Bobby, a 13-year-old male, was hospitalized following a perforated appendix that required surgery. Bobby has an open wound requiring dressing changes twice daily. He is currently on contact precautions for a methicillin resistant staphylococcus aureus (MRSA) infection. The estimated date of discharge is five-to-ten-days post-op and will include long-term antibiotics and wound care.


Surgical site infections (SSIs) are a significant concern for patients who undergo surgery, contributing to increased morbidity, mortality, and healthcare costs. Methicillin-resistant Staphylococcus aureus (MRSA) infections are particularly challenging due to their resistance to commonly used antibiotics. Patients with MRSA infections require specialized and rigorous infection control measures to prevent the spread of this pathogen. This case study focuses on Bobby, a 13-year-old male, who developed a perforated appendix requiring surgery, resulting in an open wound. Bobby’s condition necessitates contact precautions for MRSA infection, long-term antibiotic therapy, and wound care. This paper will discuss the evidence-based methods for managing MRSA infections, wound care, and antibiotic therapy in pediatric patients.

Managing MRSA Infection

MRSA is a strain of Staphylococcus aureus that has acquired resistance to beta-lactam antibiotics, including methicillin. It poses a significant challenge in healthcare settings due to its ability to colonize and infect patients, leading to increased morbidity and mortality. Contact precautions are essential to prevent the transmission of MRSA. This includes the use of gloves, gowns, and hand hygiene.

Strict adherence to hand hygiene protocols is crucial in preventing the spread of MRSA. Healthcare providers should use soap and water or an alcohol-based hand rub before and after patient contact. Hand hygiene should be performed for at least 20 seconds, ensuring all surfaces of the hands are covered. Hand hygiene should be emphasized to Bobby, his family, and healthcare providers to reduce the risk of spreading MRSA.

In addition to hand hygiene, proper wound care is essential in managing MRSA infections. The wound should be assessed for signs of infection, such as redness, warmth, swelling, and purulent drainage. Bobby’s wound should be cleaned with an antimicrobial solution, such as chlorhexidine or povidone-iodine, and dressed with sterile dressings. Dressing changes should be performed with sterile gloves, and equipment should be discarded appropriately.

Antibiotic Therapy

Long-term antibiotic therapy is necessary to treat MRSA infections effectively. The choice of antibiotics should be guided by the susceptibility profile of the organism. In many cases, MRSA isolates are susceptible to newer agents, such as linezolid, daptomycin, and vancomycin. Vancomycin is often considered the drug of choice for serious MRSA infections, and it can be administered intravenously.

Once Bobby’s condition improves, he may be transitioned to oral antibiotics. Trimethoprim-sulfamethoxazole (TMP-SMX) is a common option for oral treatment, as it has good oral bioavailability and excellent activity against MRSA. The duration of antibiotic therapy depends on the severity of the infection, the site of infection, and the clinical response to treatment. Generally, a minimum of two weeks of therapy is recommended for uncomplicated skin and soft tissue infections.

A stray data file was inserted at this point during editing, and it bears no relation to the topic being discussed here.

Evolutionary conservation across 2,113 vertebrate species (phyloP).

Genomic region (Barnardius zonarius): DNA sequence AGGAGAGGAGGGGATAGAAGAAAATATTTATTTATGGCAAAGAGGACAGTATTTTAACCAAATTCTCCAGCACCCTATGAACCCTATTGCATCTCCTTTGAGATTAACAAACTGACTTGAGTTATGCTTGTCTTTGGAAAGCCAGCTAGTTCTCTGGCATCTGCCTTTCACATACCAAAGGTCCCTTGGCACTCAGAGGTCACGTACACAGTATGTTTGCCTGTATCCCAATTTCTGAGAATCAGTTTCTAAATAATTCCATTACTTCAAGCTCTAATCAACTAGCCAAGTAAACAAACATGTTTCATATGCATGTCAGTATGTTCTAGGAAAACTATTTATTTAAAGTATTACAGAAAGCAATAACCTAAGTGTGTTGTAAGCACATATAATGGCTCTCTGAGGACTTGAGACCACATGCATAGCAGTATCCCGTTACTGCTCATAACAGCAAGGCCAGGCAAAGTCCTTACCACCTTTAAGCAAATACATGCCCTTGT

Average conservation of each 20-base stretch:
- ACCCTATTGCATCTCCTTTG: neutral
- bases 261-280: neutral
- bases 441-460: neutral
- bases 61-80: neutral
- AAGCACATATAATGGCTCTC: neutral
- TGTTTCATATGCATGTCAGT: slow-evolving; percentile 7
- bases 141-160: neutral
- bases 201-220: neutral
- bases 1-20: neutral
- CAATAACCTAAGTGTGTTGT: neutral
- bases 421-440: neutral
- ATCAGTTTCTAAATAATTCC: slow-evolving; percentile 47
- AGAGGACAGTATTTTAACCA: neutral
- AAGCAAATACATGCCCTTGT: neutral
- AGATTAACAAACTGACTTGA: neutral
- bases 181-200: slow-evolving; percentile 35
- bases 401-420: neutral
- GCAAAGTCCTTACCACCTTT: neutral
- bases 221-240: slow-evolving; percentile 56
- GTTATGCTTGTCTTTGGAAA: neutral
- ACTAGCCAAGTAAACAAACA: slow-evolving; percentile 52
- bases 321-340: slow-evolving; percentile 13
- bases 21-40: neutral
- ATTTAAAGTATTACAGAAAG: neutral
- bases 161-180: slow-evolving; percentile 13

Preventing Surgical Site Infections

Preventing SSIs in surgical patients requires a multidimensional approach that includes preoperative, intraoperative, and postoperative measures. Preoperative measures include patient optimization, such as ensuring adequate nutrition, glycemic control, and smoking cessation. Bobby’s overall health should be assessed to ensure he is optimally prepared for surgery.

Intraoperatively, strict adherence to sterile techniques is critical in reducing the risk of SSIs. This includes proper hand hygiene, appropriate surgical site preparation, sterile draping, and the use of antimicrobial prophylaxis. An appropriate prophylactic antibiotic should be administered within one hour before surgery initiation, taking into consideration Bobby’s MRSA status.

Postoperatively, wound care is crucial in preventing SSIs. The wound should be inspected for signs of infection, and appropriate dressings should be applied. Pain management is also essential to ensure the patient can move and cough effectively, reducing the risk of atelectasis and subsequent pneumonia.


In conclusion, managing MRSA infections in pediatric patients like Bobby requires a comprehensive approach that includes strict adherence to infection control measures, appropriate wound care, and targeted antibiotic therapy. Hand hygiene, contact precautions, and wound care are crucial in preventing the transmission and progression of MRSA infections. Long-term antibiotic therapy should be guided by the organism’s susceptibility profile and may include intravenous and oral antibiotics. Additionally, preventive measures must be implemented throughout the surgical journey to reduce the risk of SSIs. By implementing evidence-based practices, healthcare providers can effectively manage MRSA infections and promote optimal patient outcomes. Thus, it is crucial to ensure Bobby receives the necessary care and attention to facilitate his recovery and prevent complications associated with MRSA infection.

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